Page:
Nine.  My beat-up Beatle boots.  I wore them to see Patti Smith, The Ramones, The Dead Boys, X, The Pixies, The Smithereens, Til Tuesday, Rash of Stabbings, Mission of Burma, Husker Du.  Heels worn down.  They make a funny scraping sound when you walk.  You can feel the road beneath their soles.

Ten.  I’ll be holding a preserved rose flattened between two pieces of cellophane.  My husband presented it to me on the morning we got married by a justice of the peace.  A single cut flower.  A rose bud.  We put it in a vase and set it on the coffee table, and by the time the civil ceremony was finished, the rose had blossomed to full bloom in a beam of sunlight.  Things like that just don’t happen—until, of course, they do.

What you wear to your own funeral is about who you really are.  What you’ve done.  Who you loved and were loved by. 

This is a love story.

What would you wear to your funeral?


If you liked this, then you might like my new book “A Breath After Drowning.”




One day at work, I discovered a small spot on my finger that concerned me, because I hadn’t noticed it before.

The spot turned out to be nothing, but before I knew it was nothing, every day I would put ointment on it and then stick a band-aid on my finger.

I bought the ointment at an independent health food store on the corner near my apartment in Cambridge, Massachusetts. The owner of the health food store didn’t like me for some reason. He fumed whenever I came in. He was a young, serious-looking guy with a goatee.

I bought a lot of organic vegetables there. I’d been having anxiety attacks at work and was striving to improve my overall health. So my boyfriend, who later became my husband, and I made salads together every day using the organic vegetables.

The serious-looking guy never said what his deal was with me, but whenever he rang up my vegetables, he’d launch into an explanation of where the organic produce came from and then shake his head and scowl like he didn’t approve of me, presumably about something I had done. I was a good customer, so I didn’t understand. Okay, maybe I did understand—he was a dick. But he sold excellent organic produce.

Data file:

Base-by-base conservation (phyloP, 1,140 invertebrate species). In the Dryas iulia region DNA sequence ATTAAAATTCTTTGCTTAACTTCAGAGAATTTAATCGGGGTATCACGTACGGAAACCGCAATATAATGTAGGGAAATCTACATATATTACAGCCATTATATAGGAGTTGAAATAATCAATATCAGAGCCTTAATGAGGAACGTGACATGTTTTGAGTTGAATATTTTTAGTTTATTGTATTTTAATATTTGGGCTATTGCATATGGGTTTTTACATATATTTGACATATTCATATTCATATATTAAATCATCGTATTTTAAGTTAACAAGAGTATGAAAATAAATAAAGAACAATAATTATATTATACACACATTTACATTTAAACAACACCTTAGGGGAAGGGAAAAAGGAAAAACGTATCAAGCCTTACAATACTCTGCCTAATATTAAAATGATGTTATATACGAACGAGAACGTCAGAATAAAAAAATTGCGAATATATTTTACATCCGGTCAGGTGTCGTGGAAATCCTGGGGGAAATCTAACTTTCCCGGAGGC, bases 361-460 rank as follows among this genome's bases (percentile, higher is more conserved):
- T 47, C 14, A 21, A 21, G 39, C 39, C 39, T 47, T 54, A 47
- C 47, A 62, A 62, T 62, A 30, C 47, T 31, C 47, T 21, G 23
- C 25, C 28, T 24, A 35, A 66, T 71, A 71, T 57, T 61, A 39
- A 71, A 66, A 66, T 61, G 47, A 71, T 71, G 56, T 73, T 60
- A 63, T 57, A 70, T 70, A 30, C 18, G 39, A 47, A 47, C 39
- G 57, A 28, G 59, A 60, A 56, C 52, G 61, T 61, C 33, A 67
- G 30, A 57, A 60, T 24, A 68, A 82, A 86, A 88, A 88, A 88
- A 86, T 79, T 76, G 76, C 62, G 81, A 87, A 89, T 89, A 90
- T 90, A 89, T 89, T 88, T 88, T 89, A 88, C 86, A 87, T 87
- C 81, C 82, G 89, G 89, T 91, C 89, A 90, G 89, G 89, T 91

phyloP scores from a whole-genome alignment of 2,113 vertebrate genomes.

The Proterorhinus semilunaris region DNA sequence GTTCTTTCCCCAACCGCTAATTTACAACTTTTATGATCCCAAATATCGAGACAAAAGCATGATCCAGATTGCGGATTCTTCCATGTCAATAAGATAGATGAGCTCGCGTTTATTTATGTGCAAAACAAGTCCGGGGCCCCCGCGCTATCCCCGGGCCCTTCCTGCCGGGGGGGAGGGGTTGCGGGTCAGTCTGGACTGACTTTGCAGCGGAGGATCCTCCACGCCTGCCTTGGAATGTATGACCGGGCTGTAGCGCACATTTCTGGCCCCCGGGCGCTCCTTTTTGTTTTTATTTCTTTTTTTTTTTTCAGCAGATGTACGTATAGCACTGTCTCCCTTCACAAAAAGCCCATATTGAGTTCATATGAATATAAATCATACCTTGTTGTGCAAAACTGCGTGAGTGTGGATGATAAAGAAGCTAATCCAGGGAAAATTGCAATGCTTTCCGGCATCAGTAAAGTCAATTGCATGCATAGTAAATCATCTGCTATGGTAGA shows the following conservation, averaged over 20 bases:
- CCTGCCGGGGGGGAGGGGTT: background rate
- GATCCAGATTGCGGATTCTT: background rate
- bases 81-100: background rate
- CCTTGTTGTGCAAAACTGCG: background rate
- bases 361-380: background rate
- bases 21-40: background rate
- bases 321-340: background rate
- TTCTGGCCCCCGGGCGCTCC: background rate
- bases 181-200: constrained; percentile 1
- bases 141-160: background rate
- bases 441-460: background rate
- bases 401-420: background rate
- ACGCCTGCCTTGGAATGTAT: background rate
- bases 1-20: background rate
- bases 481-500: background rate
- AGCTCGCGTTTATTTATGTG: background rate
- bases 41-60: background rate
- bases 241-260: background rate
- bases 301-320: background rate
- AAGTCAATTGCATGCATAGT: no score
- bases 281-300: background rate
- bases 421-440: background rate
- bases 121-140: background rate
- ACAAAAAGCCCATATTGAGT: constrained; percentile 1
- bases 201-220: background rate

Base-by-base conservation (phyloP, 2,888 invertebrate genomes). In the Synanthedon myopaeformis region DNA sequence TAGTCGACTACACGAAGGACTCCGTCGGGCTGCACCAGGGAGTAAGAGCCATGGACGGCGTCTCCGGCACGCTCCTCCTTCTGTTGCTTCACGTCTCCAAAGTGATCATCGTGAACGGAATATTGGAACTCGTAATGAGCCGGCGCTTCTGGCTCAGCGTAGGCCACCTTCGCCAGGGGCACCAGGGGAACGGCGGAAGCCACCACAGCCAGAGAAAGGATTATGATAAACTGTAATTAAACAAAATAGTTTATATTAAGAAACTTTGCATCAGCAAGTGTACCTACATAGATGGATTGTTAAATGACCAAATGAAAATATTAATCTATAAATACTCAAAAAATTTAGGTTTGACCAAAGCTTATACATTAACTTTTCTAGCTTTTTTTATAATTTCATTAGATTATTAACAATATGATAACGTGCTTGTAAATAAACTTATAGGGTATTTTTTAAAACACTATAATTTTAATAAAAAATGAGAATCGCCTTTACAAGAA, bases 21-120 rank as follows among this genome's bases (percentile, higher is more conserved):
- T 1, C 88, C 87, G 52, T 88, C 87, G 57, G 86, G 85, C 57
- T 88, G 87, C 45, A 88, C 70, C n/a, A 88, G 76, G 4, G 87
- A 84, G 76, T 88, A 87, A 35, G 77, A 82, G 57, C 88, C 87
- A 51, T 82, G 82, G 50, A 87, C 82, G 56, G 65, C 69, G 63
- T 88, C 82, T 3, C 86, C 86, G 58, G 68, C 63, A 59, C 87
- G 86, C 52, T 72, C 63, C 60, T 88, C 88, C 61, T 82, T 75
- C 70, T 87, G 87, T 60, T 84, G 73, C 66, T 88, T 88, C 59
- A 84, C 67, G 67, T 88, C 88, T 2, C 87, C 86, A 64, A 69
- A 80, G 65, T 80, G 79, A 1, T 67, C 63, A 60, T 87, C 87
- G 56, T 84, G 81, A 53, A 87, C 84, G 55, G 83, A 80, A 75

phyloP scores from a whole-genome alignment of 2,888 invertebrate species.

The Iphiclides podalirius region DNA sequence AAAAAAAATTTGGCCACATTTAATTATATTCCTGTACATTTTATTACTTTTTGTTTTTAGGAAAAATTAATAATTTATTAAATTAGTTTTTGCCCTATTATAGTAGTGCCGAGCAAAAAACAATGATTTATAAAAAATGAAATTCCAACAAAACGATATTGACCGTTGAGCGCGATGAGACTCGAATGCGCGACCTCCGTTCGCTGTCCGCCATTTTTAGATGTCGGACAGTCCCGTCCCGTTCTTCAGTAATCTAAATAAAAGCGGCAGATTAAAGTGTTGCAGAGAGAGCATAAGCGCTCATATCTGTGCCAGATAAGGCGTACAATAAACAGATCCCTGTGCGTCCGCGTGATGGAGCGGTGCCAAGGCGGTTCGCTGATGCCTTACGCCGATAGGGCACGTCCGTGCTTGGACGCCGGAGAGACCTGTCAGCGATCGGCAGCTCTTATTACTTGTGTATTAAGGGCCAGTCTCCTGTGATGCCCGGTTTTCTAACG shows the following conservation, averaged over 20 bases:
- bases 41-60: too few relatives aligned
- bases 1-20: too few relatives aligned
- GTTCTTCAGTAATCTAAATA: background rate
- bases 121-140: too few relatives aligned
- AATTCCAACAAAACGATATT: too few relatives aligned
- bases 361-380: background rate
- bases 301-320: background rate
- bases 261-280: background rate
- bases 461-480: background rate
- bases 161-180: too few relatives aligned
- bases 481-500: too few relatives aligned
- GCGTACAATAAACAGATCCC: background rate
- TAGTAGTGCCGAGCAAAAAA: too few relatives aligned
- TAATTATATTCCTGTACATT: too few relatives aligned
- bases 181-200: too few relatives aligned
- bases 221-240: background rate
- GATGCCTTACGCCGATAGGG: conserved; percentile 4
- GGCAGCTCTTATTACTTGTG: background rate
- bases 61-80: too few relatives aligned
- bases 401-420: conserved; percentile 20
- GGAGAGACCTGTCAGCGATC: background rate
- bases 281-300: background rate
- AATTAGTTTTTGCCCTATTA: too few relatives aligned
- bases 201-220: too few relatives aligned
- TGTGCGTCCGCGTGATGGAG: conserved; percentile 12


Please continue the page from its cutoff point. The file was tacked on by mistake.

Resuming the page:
It turns out that the health food store got their organic vegetables from a local farm and he wanted to make sure all his customers got a chance to buy them—not just me. I guess I bought too many organic vegetables—broccoli and lettuce and tomatoes and cucumbers, et cetera—and I was supposed to feel ashamed that I was buying too much. He was food-shaming me, even though it looked like there was plenty to go around. Surely, there were other people in the neighborhood making salads every day.

I had a boring job at a famous university. I was a staff assistant. I was twenty-eight years old. I did typing and filing and menial shit. That’s where the anxiety attacks came from.

One day at the job, we got a new photocopier. It came with an instruction manual and had a lot of stupid buttons, and I was so bored, I photocopied my hands.

Here it is. You can see the band-aid covering up the spot that turned out to be nothing.





A three-year-old, screaming, and her stern-faced mother saying, “Use your words.  Find your words.”  Where?  How?  A vortex of nano-particles choking my throat.  Holding my breath until I turned blue.

Elementary school.

A skinny dark-haired tomboy, scowling at the world. 

I couldn’t spell.  I inverted letters on the page.  Went became want.  Hole became howl.  How are you? became Who are you? 

I struggled to read.  I trudged over to the big round reading table in a pissy mood.  All my friends could recite aloud, but when it came my turn, I was quickly overwhelmed by the hieroglyphics drifting across the page. 

My teacher would say, “Try again.”  Ugh.  I developed a stammer. 

My father told me not to worry—he’d struggled with reading once, too.  He showed me an illustrated book, and inspired, I wrote my own version of Alice in Wonderland.  Alice follwo’d the rabbit down a howl.  Bown, bown and bown she want.